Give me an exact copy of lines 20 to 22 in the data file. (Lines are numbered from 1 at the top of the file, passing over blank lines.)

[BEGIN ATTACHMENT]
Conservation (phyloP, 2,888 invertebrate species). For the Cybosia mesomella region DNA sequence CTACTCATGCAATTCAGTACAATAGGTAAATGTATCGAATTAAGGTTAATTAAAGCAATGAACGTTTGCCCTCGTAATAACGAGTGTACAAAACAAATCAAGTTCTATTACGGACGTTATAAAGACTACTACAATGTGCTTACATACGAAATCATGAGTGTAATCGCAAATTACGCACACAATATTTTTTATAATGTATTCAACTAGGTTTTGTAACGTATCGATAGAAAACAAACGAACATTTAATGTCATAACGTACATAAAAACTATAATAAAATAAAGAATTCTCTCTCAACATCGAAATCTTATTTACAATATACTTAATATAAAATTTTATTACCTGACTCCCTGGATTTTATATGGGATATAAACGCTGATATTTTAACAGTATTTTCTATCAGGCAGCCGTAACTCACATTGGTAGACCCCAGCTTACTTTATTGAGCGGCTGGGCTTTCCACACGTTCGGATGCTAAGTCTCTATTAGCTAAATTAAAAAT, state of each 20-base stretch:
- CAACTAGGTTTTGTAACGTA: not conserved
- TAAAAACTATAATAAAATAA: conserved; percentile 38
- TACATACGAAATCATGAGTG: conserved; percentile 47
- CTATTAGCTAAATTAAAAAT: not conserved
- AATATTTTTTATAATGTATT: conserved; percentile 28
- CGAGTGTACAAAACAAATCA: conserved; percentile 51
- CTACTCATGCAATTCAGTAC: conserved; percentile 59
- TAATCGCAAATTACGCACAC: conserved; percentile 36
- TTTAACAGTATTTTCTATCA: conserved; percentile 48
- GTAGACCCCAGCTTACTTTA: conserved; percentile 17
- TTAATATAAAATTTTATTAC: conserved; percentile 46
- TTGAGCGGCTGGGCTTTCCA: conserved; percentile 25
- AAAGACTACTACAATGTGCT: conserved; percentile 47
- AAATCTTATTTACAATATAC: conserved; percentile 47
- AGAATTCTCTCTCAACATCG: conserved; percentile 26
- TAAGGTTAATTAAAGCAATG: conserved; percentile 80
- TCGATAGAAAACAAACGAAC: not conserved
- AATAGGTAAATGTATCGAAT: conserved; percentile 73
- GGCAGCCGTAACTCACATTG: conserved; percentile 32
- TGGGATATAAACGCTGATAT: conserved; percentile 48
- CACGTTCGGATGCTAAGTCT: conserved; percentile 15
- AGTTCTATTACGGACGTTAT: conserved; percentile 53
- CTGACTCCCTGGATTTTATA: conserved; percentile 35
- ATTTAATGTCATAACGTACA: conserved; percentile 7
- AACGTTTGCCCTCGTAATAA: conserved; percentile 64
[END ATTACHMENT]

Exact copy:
- GGCAGCCGTAACTCACATTG: conserved; percentile 32
- TGGGATATAAACGCTGATAT: conserved; percentile 48
- CACGTTCGGATGCTAAGTCT: conserved; percentile 15